Like the rest of the world, I was horrified to learn of the train derailment in northwestern Spain on July 24th, leaving at least 80 people dead with more than 100 injured. In fact, one of the injured was a Mormon missionary from Bountiful, Utah.Eighteen-year-old Stephen Ward had left his Utah home six weeks earlier and began his mission in a training center in Madrid learning the Spanish language and culture. Little did he know that the journey to El Ferrol, his first area of service, would prove so perilous. When he never arrived in El Ferrol to meet his missionary companion, everyone knew something was wrong.
The six-foot-six-inch Elder Ward was writing in his journal when he glanced up at an information screen for passengers, moments before the crash that showed the train was traveling at 194 kph (121 mph). He said the speed was nearly double since leaving Madrid earlier that afternoon.
Rafael Catala, a senior transport official in Spain’s Development Ministry, said the train appeared to be going much faster than the track’s speed limit of 80 kph (50 mph). An Associated Press analysis of security camera video of the crash indicated the train hit the bend at the crash site going twice the speed limit or more.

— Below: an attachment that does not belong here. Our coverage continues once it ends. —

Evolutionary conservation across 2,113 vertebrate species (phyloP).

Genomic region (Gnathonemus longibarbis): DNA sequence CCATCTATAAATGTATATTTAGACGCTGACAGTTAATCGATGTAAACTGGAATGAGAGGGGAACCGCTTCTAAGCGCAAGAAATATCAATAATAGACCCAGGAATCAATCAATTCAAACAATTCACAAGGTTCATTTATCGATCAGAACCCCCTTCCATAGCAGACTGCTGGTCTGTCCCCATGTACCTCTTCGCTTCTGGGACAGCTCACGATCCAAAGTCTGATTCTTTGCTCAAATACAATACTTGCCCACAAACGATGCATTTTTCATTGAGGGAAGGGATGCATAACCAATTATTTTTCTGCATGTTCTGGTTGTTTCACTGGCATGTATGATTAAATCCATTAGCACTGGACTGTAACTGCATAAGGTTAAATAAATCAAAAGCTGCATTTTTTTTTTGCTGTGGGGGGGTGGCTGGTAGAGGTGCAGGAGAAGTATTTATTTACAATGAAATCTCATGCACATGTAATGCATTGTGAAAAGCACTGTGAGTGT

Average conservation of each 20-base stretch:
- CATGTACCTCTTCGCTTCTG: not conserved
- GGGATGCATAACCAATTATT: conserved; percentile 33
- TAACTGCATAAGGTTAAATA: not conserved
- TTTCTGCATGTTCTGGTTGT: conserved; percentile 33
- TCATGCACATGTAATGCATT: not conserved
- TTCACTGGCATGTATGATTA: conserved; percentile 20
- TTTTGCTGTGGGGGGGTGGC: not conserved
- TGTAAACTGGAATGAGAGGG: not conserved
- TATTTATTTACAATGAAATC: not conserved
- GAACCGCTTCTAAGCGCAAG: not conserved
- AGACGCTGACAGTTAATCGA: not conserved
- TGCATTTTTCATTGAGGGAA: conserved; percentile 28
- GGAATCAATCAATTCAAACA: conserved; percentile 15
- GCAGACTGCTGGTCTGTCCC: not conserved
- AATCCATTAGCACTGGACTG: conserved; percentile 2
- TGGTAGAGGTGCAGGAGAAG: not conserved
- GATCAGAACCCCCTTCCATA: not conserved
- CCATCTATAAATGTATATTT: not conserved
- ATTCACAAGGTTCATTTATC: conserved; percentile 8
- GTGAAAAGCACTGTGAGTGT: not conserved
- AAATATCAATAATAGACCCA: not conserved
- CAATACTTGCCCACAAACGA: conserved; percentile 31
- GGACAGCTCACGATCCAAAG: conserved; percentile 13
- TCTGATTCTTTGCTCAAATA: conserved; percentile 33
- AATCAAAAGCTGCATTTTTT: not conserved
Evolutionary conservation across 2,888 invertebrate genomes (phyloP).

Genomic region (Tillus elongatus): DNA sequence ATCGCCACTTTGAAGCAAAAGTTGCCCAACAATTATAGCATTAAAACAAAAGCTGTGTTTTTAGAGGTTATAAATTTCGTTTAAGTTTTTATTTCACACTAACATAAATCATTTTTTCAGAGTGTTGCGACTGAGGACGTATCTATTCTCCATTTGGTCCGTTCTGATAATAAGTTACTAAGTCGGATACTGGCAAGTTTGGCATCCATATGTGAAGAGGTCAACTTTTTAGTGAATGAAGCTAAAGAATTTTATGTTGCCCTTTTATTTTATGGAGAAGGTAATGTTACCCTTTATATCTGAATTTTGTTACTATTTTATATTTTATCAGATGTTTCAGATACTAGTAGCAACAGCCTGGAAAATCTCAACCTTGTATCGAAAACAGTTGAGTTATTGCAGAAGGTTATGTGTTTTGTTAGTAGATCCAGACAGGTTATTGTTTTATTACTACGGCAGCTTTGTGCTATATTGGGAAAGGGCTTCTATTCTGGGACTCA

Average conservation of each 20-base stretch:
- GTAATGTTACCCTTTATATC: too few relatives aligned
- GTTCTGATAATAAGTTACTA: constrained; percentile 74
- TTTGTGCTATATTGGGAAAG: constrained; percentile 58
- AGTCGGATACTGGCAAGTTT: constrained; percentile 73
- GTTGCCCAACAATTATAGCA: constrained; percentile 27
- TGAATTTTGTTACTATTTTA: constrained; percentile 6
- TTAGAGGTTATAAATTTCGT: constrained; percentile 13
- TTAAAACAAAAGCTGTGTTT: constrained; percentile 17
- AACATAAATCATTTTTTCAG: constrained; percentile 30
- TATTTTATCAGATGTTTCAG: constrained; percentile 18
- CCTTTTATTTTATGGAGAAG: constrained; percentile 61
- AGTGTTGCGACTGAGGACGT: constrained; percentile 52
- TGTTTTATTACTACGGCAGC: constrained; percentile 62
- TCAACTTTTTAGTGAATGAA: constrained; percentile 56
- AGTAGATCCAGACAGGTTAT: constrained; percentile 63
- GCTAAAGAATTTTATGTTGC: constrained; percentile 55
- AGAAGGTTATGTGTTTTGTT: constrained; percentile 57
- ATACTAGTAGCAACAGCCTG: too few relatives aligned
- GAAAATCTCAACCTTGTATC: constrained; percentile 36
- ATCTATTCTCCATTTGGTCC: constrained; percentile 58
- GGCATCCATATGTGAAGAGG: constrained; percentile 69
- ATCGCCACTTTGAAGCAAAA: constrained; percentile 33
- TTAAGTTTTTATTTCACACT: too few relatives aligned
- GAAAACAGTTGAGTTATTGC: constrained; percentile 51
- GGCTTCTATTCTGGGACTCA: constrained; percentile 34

As the train lifted off the tracks, Elder Ward said it felt “like a roller coaster” and noticed a backpack fall from the rack above him before blacking out. Fortunately, Elder Ward was one of the first people rescued from the train and at first thought it was all a dream until he saw those around him covered in blood.
“After 30 seconds or a minute I finally thought to myself I don’t think I’m asleep. I think this is real and that was a scary realization,” Elder Ward said.
While he suffered a fractured vertebra in his neck, he is expected to make a full recovery. His mission president, who was an orthopedic surgeon before leaving his home for three years of service in Spain, traveled to the hospital to look at X-rays and to help figure out what needed to be done.
In a Fox News article, Elder Ward’s father, Raymond, said that hospitals are nothing new to his son. At 14, Elder Ward was diagnosed with a rare cancer known as Burkitt’s lymphoma. He had to have a bone marrow transplant and nearly died two or three times.
He’s been healthy ever since and is a happy young man who plays piano and excelled in school. He left for his mission after one year at Brigham Young University, where he is studying chemical engineering.
“Not many people come that close to death twice before age 20,” his father said. “I’m just grateful that he’s alive and that’s he my son.”
Elder Ward told his family he wants to continue his mission. He knows he’s lucky to be and alive and the experience has strengthened his resolve to make his mission count.
“I’m going to live every day working and doing my best, trying to make the world around me a better place. I don’t know what better message you could pull out of it than that.”